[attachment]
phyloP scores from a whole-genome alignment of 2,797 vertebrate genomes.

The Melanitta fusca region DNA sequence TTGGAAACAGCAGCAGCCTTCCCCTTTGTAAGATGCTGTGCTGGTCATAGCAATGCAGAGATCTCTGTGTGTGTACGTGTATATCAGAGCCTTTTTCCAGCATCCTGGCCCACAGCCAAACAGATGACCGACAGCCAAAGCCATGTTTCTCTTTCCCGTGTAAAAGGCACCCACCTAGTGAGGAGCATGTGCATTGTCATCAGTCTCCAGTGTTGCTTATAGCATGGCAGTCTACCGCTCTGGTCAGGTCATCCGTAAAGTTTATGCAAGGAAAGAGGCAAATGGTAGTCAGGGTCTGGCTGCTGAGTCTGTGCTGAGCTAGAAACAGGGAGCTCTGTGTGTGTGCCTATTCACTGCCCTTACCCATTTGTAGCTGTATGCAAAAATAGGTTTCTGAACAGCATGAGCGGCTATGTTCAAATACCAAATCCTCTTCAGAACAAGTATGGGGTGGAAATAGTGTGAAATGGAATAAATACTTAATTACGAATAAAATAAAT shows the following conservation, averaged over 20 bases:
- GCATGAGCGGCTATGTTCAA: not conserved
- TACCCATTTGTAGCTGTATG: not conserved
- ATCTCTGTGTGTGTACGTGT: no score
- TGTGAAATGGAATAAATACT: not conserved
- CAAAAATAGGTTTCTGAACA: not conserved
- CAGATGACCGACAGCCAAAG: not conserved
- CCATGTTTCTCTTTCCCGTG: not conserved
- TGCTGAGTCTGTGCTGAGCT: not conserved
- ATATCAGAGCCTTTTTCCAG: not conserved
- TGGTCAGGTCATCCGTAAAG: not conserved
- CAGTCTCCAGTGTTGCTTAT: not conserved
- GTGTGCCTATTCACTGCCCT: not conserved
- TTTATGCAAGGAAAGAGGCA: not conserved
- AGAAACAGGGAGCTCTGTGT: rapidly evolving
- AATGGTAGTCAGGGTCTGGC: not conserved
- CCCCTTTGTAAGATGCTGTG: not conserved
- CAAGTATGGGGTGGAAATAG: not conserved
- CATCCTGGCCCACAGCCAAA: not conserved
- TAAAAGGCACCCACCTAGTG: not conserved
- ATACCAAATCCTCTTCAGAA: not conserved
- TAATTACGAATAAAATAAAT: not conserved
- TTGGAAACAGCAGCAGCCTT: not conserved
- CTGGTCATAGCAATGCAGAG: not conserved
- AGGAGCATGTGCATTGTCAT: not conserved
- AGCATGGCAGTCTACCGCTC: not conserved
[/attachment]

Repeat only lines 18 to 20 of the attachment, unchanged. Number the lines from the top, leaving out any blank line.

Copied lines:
- CCCCTTTGTAAGATGCTGTG: not conserved
- CAAGTATGGGGTGGAAATAG: not conserved
- CATCCTGGCCCACAGCCAAA: not conserved